The Detroit Red Wings returned to action and earned a major win. They defeated the Vancouver Canucks on Saturday thanks to a Jake Walman penalty shot in overtime. Detroit has won 10 of their last 15 games, and are in good standing in the playoff race. However, head coach Derek Lalonde knows improvement is needed.
The Red Wings head coach spoke with the media after the game. And he made a rather sobering admission. Detroit has a lot of come-from-behind wins under their belt. As the games get tougher, the Winged Wheel needs to tighten things up and play a more complete game.
“We have had a crazy number of third-period comebacks to get points and wins,” Lalonde said, via NHL.com. “I think we’re tops in the League, but that’s not a recipe for success, especially against an elite team like this.”
Derek Lalonde, Red Wings beat Canucks on Jake Walman winner
The Canucks led Detroit 3-1 at one point in this game. However, Vancouver allowed their Eastern Conference opponent back in the game during the third period. The Red Wings scored twice in the final regulation period to force overtime.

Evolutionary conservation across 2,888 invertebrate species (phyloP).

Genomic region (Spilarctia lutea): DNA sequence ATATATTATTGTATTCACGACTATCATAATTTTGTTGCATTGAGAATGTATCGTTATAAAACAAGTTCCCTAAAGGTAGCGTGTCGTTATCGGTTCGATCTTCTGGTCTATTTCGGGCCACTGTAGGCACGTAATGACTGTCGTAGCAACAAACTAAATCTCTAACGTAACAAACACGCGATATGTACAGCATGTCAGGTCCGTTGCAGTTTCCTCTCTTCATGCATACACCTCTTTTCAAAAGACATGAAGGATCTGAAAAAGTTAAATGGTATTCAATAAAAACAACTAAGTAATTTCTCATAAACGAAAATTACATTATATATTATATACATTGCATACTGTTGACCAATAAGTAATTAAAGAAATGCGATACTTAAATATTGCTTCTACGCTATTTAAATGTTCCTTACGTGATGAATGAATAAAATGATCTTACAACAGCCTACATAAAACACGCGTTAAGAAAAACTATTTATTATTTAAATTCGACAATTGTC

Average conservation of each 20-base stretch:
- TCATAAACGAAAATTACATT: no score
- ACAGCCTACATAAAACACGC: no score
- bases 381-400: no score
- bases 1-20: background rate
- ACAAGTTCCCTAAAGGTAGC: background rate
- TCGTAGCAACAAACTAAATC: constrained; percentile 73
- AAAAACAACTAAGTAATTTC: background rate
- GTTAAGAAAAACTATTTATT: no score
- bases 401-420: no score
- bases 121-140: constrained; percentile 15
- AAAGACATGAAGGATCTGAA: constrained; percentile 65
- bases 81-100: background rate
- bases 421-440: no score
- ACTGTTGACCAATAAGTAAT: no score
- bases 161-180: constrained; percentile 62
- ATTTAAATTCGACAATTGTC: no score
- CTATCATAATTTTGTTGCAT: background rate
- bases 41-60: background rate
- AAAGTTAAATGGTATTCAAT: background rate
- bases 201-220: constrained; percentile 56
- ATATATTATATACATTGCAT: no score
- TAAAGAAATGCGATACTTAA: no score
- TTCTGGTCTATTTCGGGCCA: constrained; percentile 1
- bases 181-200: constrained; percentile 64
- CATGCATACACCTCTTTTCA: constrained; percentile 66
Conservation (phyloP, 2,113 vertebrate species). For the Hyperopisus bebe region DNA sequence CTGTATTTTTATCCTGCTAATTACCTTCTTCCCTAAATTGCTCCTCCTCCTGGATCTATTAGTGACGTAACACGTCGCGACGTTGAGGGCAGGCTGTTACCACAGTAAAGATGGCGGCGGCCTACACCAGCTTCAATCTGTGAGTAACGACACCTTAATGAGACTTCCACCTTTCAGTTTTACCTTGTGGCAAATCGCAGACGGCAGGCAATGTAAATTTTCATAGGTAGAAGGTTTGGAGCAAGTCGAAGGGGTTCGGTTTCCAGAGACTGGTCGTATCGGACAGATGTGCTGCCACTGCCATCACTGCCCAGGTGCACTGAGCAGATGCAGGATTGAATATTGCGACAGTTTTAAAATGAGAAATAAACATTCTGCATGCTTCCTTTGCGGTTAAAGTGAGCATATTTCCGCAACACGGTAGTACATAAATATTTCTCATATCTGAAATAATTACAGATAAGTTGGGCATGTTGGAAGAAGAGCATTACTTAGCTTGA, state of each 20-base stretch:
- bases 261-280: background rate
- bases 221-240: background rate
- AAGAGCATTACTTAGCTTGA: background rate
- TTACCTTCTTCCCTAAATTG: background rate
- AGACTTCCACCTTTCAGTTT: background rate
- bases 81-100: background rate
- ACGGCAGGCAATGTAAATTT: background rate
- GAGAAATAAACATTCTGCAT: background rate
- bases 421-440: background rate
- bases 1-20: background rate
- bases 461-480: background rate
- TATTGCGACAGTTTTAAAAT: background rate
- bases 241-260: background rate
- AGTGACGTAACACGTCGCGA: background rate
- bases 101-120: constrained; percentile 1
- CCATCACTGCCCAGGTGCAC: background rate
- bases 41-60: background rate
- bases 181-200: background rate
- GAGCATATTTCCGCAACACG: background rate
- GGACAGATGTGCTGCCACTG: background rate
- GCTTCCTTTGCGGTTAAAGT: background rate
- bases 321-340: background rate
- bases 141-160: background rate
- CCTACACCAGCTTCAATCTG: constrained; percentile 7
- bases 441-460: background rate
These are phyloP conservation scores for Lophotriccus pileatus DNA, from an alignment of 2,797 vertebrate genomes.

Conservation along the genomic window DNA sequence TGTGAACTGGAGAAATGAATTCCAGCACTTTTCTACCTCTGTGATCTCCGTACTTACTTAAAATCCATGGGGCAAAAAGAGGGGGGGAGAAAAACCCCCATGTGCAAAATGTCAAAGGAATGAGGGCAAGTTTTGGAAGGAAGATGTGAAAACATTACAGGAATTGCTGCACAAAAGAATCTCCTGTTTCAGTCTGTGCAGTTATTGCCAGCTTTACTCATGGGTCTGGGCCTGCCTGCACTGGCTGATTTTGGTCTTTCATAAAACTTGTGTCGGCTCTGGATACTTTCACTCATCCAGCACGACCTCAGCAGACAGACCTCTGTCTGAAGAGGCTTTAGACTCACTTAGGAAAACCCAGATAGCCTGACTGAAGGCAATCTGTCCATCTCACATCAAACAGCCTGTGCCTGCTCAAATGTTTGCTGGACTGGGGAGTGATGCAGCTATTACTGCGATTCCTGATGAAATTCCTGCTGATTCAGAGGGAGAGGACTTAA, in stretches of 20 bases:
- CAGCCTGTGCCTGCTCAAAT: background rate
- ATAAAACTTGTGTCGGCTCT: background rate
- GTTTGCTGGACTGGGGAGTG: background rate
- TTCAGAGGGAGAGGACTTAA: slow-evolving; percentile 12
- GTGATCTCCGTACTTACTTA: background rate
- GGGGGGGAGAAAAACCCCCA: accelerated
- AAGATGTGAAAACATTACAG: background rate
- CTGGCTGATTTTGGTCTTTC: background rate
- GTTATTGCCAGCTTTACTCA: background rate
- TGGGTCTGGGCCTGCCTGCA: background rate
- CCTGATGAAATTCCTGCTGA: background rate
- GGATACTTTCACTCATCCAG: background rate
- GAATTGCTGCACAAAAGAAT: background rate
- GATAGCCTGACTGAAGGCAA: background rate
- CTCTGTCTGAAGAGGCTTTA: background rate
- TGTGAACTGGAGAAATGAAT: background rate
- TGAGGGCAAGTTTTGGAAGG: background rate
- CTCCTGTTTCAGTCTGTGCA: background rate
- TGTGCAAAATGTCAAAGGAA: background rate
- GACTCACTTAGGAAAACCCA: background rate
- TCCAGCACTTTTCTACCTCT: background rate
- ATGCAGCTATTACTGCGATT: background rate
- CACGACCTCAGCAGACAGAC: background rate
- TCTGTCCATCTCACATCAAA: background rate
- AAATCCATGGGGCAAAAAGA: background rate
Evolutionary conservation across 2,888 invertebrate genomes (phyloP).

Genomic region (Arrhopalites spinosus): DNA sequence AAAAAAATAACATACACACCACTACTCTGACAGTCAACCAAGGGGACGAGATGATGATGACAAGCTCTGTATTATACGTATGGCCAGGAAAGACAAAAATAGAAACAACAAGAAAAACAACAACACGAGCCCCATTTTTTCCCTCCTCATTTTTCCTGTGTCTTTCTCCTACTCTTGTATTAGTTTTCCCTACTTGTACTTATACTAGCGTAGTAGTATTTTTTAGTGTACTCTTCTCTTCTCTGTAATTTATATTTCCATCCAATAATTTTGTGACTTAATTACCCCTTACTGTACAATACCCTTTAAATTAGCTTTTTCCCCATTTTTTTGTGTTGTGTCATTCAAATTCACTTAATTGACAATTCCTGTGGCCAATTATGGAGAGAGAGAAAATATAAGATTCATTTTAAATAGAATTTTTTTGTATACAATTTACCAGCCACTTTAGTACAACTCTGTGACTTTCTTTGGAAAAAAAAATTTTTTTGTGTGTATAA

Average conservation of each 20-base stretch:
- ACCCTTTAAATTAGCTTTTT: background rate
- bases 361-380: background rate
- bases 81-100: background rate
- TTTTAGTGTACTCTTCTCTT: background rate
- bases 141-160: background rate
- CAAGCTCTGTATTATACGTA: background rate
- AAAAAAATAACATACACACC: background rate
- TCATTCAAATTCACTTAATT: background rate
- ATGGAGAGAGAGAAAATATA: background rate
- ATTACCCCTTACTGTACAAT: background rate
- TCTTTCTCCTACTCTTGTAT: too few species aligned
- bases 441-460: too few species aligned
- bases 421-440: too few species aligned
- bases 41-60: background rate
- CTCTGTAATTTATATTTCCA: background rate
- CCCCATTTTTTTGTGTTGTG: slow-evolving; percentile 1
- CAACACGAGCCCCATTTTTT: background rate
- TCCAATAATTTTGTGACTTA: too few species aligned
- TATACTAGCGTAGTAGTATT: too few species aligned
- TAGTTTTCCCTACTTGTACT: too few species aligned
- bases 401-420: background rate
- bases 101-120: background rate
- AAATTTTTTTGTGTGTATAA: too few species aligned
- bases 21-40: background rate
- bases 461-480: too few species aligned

In overtime, Walman drew a penalty shot. And the Detroit rearguard made the most of his opportunity. He scored his 11th goal of the year to clinch the important second point. After the goal, Walman hit the griddy in front of Canucks goalie Casey Desmith. It's the second time Desmith has had to watch Walman griddy after an overtime winner.
The Red Wings clearly have the ability to withstand defensive lapses. And some on the team believe their comeback victories aren't inherently a bad thing. “We win in a lot of different ways,” Detroit forward David Perron said, via NHL.com. “That’s what makes us special. Once we got the second goal, we knew we had a shot.”
The Red Wings hold on to the second wild card spot in the Eastern Conference. If they continue playing as they did in the month of January, Detroit could return to the Stanley Cup Playoffs. The Winged Wheel takes to the ice again on Tuesday when the Edmonton Oilers welcome them to town.